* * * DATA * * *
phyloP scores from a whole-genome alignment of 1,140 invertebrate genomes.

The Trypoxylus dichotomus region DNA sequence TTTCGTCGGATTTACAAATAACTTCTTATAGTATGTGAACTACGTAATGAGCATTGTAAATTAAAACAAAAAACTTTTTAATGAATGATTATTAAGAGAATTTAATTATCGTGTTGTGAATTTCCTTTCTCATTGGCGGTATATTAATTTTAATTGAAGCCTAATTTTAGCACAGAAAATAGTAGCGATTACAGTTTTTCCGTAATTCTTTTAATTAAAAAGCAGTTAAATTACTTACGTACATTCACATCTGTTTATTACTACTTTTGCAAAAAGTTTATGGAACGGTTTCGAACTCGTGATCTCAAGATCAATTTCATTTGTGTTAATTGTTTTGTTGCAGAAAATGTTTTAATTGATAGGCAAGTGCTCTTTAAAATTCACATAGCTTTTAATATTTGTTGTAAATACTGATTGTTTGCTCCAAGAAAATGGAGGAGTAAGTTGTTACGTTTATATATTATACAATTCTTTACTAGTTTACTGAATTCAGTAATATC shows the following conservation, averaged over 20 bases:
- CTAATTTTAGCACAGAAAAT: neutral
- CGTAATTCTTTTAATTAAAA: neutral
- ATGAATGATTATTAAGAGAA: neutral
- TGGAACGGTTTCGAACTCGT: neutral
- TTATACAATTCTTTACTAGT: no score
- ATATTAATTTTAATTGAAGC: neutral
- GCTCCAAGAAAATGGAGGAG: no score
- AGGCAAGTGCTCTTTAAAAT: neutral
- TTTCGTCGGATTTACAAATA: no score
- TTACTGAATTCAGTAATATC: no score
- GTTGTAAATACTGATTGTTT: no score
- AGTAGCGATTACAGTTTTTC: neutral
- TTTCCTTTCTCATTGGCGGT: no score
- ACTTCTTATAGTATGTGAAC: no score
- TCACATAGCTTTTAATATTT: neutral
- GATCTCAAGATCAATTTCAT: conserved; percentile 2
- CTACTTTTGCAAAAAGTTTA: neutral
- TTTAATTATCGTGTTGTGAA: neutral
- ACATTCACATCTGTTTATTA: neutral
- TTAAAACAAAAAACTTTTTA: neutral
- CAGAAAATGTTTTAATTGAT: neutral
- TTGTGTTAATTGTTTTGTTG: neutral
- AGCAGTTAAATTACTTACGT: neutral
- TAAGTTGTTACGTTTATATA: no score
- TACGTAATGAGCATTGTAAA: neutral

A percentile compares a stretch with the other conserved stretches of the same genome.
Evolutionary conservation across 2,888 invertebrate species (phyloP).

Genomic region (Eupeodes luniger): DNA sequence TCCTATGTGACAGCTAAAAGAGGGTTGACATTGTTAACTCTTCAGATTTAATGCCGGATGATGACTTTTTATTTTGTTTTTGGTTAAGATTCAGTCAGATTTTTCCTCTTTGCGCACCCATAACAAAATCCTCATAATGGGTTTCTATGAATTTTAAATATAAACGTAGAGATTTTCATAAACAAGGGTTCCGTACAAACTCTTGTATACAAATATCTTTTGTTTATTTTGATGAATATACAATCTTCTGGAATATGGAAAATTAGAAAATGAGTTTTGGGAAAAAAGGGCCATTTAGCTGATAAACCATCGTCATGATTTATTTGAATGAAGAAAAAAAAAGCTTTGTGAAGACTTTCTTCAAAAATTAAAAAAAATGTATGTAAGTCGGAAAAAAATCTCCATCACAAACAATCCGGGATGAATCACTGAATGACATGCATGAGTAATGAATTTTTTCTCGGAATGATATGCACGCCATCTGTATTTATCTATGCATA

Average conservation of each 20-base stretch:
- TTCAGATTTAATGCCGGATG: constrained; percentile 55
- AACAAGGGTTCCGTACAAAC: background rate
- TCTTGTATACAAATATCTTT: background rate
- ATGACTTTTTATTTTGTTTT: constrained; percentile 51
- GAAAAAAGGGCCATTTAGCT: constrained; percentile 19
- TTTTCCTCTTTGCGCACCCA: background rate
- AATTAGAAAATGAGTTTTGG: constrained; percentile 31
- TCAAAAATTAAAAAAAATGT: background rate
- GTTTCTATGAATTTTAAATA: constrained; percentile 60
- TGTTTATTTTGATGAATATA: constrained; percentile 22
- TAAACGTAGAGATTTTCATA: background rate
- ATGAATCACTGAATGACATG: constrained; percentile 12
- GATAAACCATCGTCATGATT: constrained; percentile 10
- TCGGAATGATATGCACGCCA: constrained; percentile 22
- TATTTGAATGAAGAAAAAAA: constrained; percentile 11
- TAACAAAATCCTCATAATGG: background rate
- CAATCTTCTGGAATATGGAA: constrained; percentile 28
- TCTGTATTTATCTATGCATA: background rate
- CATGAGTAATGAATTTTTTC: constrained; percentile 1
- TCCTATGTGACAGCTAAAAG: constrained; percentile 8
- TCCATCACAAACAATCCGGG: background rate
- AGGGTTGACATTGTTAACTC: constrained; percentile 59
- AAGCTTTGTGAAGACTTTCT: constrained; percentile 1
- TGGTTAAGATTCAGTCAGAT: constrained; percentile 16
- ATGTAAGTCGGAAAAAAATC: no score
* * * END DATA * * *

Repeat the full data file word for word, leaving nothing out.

phyloP scores from a whole-genome alignment of 1,140 invertebrate genomes.

The Trypoxylus dichotomus region DNA sequence TTTCGTCGGATTTACAAATAACTTCTTATAGTATGTGAACTACGTAATGAGCATTGTAAATTAAAACAAAAAACTTTTTAATGAATGATTATTAAGAGAATTTAATTATCGTGTTGTGAATTTCCTTTCTCATTGGCGGTATATTAATTTTAATTGAAGCCTAATTTTAGCACAGAAAATAGTAGCGATTACAGTTTTTCCGTAATTCTTTTAATTAAAAAGCAGTTAAATTACTTACGTACATTCACATCTGTTTATTACTACTTTTGCAAAAAGTTTATGGAACGGTTTCGAACTCGTGATCTCAAGATCAATTTCATTTGTGTTAATTGTTTTGTTGCAGAAAATGTTTTAATTGATAGGCAAGTGCTCTTTAAAATTCACATAGCTTTTAATATTTGTTGTAAATACTGATTGTTTGCTCCAAGAAAATGGAGGAGTAAGTTGTTACGTTTATATATTATACAATTCTTTACTAGTTTACTGAATTCAGTAATATC shows the following conservation, averaged over 20 bases:
- CTAATTTTAGCACAGAAAAT: neutral
- CGTAATTCTTTTAATTAAAA: neutral
- ATGAATGATTATTAAGAGAA: neutral
- TGGAACGGTTTCGAACTCGT: neutral
- TTATACAATTCTTTACTAGT: no score
- ATATTAATTTTAATTGAAGC: neutral
- GCTCCAAGAAAATGGAGGAG: no score
- AGGCAAGTGCTCTTTAAAAT: neutral
- TTTCGTCGGATTTACAAATA: no score
- TTACTGAATTCAGTAATATC: no score
- GTTGTAAATACTGATTGTTT: no score
- AGTAGCGATTACAGTTTTTC: neutral
- TTTCCTTTCTCATTGGCGGT: no score
- ACTTCTTATAGTATGTGAAC: no score
- TCACATAGCTTTTAATATTT: neutral
- GATCTCAAGATCAATTTCAT: conserved; percentile 2
- CTACTTTTGCAAAAAGTTTA: neutral
- TTTAATTATCGTGTTGTGAA: neutral
- ACATTCACATCTGTTTATTA: neutral
- TTAAAACAAAAAACTTTTTA: neutral
- CAGAAAATGTTTTAATTGAT: neutral
- TTGTGTTAATTGTTTTGTTG: neutral
- AGCAGTTAAATTACTTACGT: neutral
- TAAGTTGTTACGTTTATATA: no score
- TACGTAATGAGCATTGTAAA: neutral

A percentile compares a stretch with the other conserved stretches of the same genome.
Evolutionary conservation across 2,888 invertebrate species (phyloP).

Genomic region (Eupeodes luniger): DNA sequence TCCTATGTGACAGCTAAAAGAGGGTTGACATTGTTAACTCTTCAGATTTAATGCCGGATGATGACTTTTTATTTTGTTTTTGGTTAAGATTCAGTCAGATTTTTCCTCTTTGCGCACCCATAACAAAATCCTCATAATGGGTTTCTATGAATTTTAAATATAAACGTAGAGATTTTCATAAACAAGGGTTCCGTACAAACTCTTGTATACAAATATCTTTTGTTTATTTTGATGAATATACAATCTTCTGGAATATGGAAAATTAGAAAATGAGTTTTGGGAAAAAAGGGCCATTTAGCTGATAAACCATCGTCATGATTTATTTGAATGAAGAAAAAAAAAGCTTTGTGAAGACTTTCTTCAAAAATTAAAAAAAATGTATGTAAGTCGGAAAAAAATCTCCATCACAAACAATCCGGGATGAATCACTGAATGACATGCATGAGTAATGAATTTTTTCTCGGAATGATATGCACGCCATCTGTATTTATCTATGCATA

Average conservation of each 20-base stretch:
- TTCAGATTTAATGCCGGATG: constrained; percentile 55
- AACAAGGGTTCCGTACAAAC: background rate
- TCTTGTATACAAATATCTTT: background rate
- ATGACTTTTTATTTTGTTTT: constrained; percentile 51
- GAAAAAAGGGCCATTTAGCT: constrained; percentile 19
- TTTTCCTCTTTGCGCACCCA: background rate
- AATTAGAAAATGAGTTTTGG: constrained; percentile 31
- TCAAAAATTAAAAAAAATGT: background rate
- GTTTCTATGAATTTTAAATA: constrained; percentile 60
- TGTTTATTTTGATGAATATA: constrained; percentile 22
- TAAACGTAGAGATTTTCATA: background rate
- ATGAATCACTGAATGACATG: constrained; percentile 12
- GATAAACCATCGTCATGATT: constrained; percentile 10
- TCGGAATGATATGCACGCCA: constrained; percentile 22
- TATTTGAATGAAGAAAAAAA: constrained; percentile 11
- TAACAAAATCCTCATAATGG: background rate
- CAATCTTCTGGAATATGGAA: constrained; percentile 28
- TCTGTATTTATCTATGCATA: background rate
- CATGAGTAATGAATTTTTTC: constrained; percentile 1
- TCCTATGTGACAGCTAAAAG: constrained; percentile 8
- TCCATCACAAACAATCCGGG: background rate
- AGGGTTGACATTGTTAACTC: constrained; percentile 59
- AAGCTTTGTGAAGACTTTCT: constrained; percentile 1
- TGGTTAAGATTCAGTCAGAT: constrained; percentile 16
- ATGTAAGTCGGAAAAAAATC: no score